The CTA evaluated several different alternatives to the flyover/bypass, including (with reasons CTA dismissed each option):

  • building a tunnel or subway to separate the junction (would have a substantially larger project footprint for construction, greater impacts on properties and the community, and longer construction duration and greater costs);
  • operating extra trains between Belmont and the Loop (would require an extra turn-back track to be built north of Belmont station, with nearly as many property acquisition impacts as the Bypass, and would still not address the capacity increases needed along the entire length of the Red Line);
  • having the Red Line tracks ramp over the northbound Brown Line track instead of vice versa (would not eliminate property impacts, and severe operational impacts during construction);
  • "stacking" the Purple Line tracks over the Red Line tracks to narrow the main line right-of-way requirement (would have a longer construction duration, result in greater property impacts, have substantial operational issues, and visual impact of double-stacked structure);
  • lengthening the platform at Belmont station to run 10-car trains to increase capacity (doesn't help if all other stations on the Red Line aren't also lengthened); and
  • making signal improvements instead to allow trains to run closer together (without removing the bottleneck at the junction, only minimal improvements are possible, estimated that at most, one additional train per hour could be added).

Conceptual rendering of proposed Bypass with and without redevelopment, facing northwest at Clark Street near Roscoe Street.. For a larger view, click here. (Image courtesy of CTA)

All other options studied either did not solve the core issue, or did not provide sufficient relief and additional capacity, according to the CTA.

Although the plan -- or more generally, it's goal of increasing capacity through the corridor to allow a great service frequency -- enjoys relatively broad support, many central Lakeview residents are opposed to the flyover, which at the time was projectd to require the demolition of 16 buildings. Opponents say the proposed flyover, which would be 40-45 feet tall at its highest point, would be an eyesore for the neighborhood. Some are concerned about the vacant property that will result from the property demolitions, pointing to buildings that were razed for the renovation and expansion of Belmont station in 2006 that, as of 2016, was still vacant (though, it should be noted, the point at which the station project was complete enough to allow sale and redevelopment of those parcels came in the middle of an economic and real estate downturn). Residents form the Coalition to Stop the Belmont Flyover to lead the opposition to the project, which included a November 2014 ballot referendum that involved the three precincts of the 44th Ward that would be most heavily impacted by the demolitions. Residents voted overwhelmingly against the project, with 72 percent of the 800-some people who voted opposing the measure.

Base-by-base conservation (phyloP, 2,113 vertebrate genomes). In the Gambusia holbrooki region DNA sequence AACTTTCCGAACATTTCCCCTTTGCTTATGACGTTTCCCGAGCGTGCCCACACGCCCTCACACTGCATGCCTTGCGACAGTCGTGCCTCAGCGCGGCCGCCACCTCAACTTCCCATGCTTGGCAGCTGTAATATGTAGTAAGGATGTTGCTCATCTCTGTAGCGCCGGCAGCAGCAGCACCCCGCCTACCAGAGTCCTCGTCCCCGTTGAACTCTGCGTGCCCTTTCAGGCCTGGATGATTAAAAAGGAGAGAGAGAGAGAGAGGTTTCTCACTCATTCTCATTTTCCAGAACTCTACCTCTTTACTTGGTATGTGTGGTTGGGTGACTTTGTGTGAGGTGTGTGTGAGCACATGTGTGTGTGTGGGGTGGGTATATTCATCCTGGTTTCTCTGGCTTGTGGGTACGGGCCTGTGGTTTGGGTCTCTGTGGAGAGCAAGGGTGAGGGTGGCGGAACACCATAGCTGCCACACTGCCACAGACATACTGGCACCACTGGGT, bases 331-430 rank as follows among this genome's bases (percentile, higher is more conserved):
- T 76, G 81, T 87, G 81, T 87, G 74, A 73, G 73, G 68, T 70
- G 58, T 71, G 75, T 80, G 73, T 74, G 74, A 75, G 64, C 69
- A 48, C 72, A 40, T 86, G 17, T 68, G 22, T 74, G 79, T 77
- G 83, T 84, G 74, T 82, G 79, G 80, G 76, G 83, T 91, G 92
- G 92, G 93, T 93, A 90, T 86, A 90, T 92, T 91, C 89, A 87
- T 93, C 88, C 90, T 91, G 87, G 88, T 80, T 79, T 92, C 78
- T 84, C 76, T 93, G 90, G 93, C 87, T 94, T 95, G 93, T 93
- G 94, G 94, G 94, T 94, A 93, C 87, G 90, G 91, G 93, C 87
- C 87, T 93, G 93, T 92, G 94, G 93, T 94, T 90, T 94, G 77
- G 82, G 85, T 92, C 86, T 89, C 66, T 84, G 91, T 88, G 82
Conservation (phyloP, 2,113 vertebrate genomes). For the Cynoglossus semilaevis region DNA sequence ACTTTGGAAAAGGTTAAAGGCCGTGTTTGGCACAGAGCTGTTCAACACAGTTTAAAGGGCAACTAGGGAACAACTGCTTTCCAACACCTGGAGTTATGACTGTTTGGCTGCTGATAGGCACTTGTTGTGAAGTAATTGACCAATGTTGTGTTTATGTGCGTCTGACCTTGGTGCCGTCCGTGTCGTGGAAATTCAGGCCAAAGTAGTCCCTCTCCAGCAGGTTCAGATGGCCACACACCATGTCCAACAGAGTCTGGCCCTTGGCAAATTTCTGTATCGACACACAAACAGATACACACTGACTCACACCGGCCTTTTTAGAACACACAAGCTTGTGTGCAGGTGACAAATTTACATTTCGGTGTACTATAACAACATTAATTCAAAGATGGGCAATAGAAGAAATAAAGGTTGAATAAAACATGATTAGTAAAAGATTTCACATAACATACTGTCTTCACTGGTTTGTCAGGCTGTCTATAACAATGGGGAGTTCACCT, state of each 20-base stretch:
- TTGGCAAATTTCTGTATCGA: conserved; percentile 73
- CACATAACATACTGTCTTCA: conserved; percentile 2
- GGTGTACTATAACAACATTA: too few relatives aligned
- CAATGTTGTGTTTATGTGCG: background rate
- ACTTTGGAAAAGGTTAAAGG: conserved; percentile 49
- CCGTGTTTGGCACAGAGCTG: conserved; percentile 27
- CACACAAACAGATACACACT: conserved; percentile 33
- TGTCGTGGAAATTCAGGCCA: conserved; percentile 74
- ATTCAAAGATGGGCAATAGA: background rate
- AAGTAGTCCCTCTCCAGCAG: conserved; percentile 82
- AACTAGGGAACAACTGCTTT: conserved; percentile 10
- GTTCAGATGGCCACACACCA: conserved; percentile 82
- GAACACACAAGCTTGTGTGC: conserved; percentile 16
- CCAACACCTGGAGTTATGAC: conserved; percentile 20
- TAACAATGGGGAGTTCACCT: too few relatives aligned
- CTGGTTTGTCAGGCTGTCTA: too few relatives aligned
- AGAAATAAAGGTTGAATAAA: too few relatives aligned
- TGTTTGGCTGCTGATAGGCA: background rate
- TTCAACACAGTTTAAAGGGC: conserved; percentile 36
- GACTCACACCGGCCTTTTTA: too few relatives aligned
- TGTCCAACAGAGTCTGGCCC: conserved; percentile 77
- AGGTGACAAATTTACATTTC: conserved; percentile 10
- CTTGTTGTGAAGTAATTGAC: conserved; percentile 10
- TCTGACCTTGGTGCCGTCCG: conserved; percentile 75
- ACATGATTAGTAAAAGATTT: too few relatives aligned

FTA and CTA published an Environmental Assessment (EA) for the Red-Purple Bypass Project on May 19, 2015, established a 30-day public comment period to accept formal comments, and hosted a public hearing for the EA on June 3, 2015. Based on a review of the EA and all public comments received, FTA issued a Finding of No Significant Impact (FONSI) for the Red-Purple Bypass project in late 2015.

CTA began demolition of buildings adjacent to the flyover the week of March 4, 2018. The demolition begins more than a year before groundbreaking for the flyover structure itself is expected to occur.

The CTA is demolishing 14 buildings in the area for the project. CTA said they planned to knock down 10 buildings in March 2018, before opening day at Wrigley Field. Those include five buildings on the west side of Wilton Avenue, four on Clark Street, and one on Roscoe Street.

Demolition of four other buildings on Clark is scheduled for fall 2018.

In addition to the 14 buildings the CTA is contracting to have torn down, another property on Sheffield has been partially demolished by its owner. Two parcels acquired for the project are vacant lots, and another is a surface lot. The historic Vautravers building at 947-949 W. Newport Ave. will be relocated by the CTA, rather than demolished.

The CTA has spent $32 million on real estate acquisitions and relocation costs for the bypass, while demolition is expected to cost an additional $3 million. The CTA has acquired all the buildings it needs for the project, and they are all vacant.

A contract for construction on the flyover will be awarded at the end of 2018, and work to begin in 2019.1


ClarkJct00.jpg (266k)
The two Clark towers coexisted for a short time. This photo looking north from the new Clark Tower in 1976 shows the old Clark Tower at the split in the junction as a southbound Ravenswood All-Stop train of 6000s comes off the branch. Note the semaphore signals still present along the tracks. (CTA Photo)

cta2600s05.jpg (39k)
A North-South train of Budd/TA-built 2600s has just passed Clark Tower as it approaches Belmont station on its way to the South Side in July 1988. (Photo by James Raymond)

ClarkJct01.jpg (135k)
View looking south at Clark Junction on September 3, 2001. (Photo by Graham Garfield)

ClarkJct04.jpg (203k)
The renovated Clark Junction is seen looking south on January 4, 2007. Visible in this view are the rehabilitated Clark Tower, the Clark Relay House in front of it (which temporary controlled the interlocking while the tower was being rehabbed), the new diamond crossovers that provide flexibility at the junction, and new wayside home signals. (Photo by Graham Garfield)

ClarkJct07.jpg (267k)
The maze of switches that make up Clark Junction are seen looking north from Belmont station on March 20, 2015 as northbound Red and Purple line trains move through the interlocking. The tower is visible on the right, peaking out from the buildings that back up to the tracks. (Photo by Graham Garfield)



1. Wisniewski, Mary. "As the buildings come down, CTA's Belmont flyover closer to reality in Lakeview". Chicago Tribune. March 12, 2018.